Wildfire smoke demonstrates significant and predictable black carbon light absorption enhancements

Published: 14 March 2022| Version 1 | DOI: 10.17632/5g3khk2nj7.1
James Lee


Citation: James E. Lee, Kyle Gorkowski, Aaron Meyers, Katherine B. Benedict, Allison C. Aiken, and Manvendra K. Dubey, "Wildfire smoke demonstrates significant and predictable black carbon light absorption enhancements" (in prep). Corresponding Author: James E. Lee (jamesedlee@lanl.gov) Abstract: Black carbon (BC) is estimated to have the second largest anthropogenic radiative forcing in earth-systems models, but there is significant uncertainty in its impact due to complex mixing with organics. Laboratory-generated particles, uniform in BC size and quantity of coating material, show that co-mixed non-absorbing material enhances absorption by BC by a factor of 2-3.5. However, weak or no enhancements are often reported for field studies which implies a lower radiative impact of BC compared to how many models currently treat aerosols. To investigate real-world effects of BC-coatings, we analyzed twenty-four ambient wildfire smoke plumes that varied in geographic origin, fuel types, burn conditions, atmospheric age and transport. We conducted particle-by-particle analysis of BC mass and coating-thickness, capturing BC and BC-coating heterogeneity and allowing for unique determination of the population-integrated BC absorption. This data-driven approach successfully predicted the observed BC-absorption and absorption enhancements to better than 15% accuracy for smoke plumes transported through the lower troposphere, which stay relatively warm, and in the particle growth phase. We show that independent of fire conditions, fuels, and atmospherically-driven reactions (e.g., oxidation, photochemistry), fire emitted aerosol is well represented as spherical BC cores with concentric coatings. In contrast, estimates of BC absorption using bulk coating properties overestimated absorption by 20-50% due to assumptions of particle uniformity. Although particle-by-particle analysis is computationally prohibitive in some applications, we show that absorption enhancements in these plumes can be reliably estimated by the coating-to-BC volume ratio providing a suitable parameterization to implement in models. <Last Update 20220312> v0: Submitted for publication purposes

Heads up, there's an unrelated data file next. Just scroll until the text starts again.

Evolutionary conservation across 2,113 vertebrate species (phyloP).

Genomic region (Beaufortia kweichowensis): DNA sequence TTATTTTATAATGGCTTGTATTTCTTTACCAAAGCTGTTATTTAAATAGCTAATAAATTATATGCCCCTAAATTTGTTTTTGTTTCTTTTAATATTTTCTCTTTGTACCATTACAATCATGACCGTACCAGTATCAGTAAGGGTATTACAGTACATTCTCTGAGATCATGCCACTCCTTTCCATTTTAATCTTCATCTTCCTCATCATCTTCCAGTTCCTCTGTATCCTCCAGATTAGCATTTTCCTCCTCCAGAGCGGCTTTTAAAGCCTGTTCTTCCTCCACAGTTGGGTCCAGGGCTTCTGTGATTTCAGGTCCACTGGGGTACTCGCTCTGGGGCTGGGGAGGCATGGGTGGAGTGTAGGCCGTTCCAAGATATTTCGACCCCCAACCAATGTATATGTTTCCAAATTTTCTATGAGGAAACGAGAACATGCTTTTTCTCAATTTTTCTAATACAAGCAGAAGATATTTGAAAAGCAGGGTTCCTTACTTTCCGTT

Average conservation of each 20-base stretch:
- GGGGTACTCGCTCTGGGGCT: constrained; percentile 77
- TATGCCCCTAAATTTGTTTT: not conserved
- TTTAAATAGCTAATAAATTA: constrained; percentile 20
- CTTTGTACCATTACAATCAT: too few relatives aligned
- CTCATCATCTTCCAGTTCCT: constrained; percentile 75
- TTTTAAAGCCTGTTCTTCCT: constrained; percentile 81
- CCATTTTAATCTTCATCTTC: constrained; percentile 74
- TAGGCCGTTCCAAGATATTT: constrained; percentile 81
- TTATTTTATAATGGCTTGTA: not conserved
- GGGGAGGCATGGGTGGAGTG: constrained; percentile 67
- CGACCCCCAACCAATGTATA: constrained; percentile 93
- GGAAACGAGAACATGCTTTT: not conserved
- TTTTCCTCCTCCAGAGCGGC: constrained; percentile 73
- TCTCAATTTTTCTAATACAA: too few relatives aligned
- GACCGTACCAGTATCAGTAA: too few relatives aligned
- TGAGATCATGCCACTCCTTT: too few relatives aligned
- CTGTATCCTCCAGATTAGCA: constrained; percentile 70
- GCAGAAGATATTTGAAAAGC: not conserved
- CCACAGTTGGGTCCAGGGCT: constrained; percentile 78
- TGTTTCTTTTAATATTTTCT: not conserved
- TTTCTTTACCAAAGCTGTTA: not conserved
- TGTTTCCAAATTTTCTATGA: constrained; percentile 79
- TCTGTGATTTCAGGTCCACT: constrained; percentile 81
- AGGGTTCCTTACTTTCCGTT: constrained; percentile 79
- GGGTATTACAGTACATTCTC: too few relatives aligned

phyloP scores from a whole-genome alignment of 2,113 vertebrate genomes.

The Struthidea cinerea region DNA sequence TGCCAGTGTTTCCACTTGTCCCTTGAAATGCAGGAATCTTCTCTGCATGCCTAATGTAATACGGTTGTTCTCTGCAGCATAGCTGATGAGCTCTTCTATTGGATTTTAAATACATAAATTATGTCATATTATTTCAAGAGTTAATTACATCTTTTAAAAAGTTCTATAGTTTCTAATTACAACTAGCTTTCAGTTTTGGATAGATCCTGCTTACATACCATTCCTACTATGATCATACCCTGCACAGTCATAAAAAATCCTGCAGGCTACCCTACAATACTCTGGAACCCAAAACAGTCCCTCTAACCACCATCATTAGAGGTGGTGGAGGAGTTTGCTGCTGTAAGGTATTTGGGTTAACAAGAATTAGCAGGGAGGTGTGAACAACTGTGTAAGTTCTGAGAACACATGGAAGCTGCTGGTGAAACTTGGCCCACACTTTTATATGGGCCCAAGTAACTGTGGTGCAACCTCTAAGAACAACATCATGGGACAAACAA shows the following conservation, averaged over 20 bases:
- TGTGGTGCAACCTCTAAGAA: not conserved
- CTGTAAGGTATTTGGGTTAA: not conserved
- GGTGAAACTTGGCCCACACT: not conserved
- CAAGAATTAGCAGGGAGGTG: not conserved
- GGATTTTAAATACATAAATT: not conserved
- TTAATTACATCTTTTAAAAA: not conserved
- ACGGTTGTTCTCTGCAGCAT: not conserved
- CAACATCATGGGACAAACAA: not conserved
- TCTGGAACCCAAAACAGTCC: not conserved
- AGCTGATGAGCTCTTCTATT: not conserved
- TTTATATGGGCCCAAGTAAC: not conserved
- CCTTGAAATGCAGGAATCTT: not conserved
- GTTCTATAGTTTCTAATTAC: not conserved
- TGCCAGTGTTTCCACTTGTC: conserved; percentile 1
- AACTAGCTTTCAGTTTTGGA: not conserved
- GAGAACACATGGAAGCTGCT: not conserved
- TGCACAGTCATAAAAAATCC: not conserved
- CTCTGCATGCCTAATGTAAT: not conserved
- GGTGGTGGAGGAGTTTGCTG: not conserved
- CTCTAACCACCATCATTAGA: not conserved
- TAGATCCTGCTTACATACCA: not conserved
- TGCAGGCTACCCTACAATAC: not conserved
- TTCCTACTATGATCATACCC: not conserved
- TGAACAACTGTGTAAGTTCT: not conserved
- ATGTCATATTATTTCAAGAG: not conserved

Los Alamos National Laboratory


Earth Sciences, Aerosol, Climate, Fire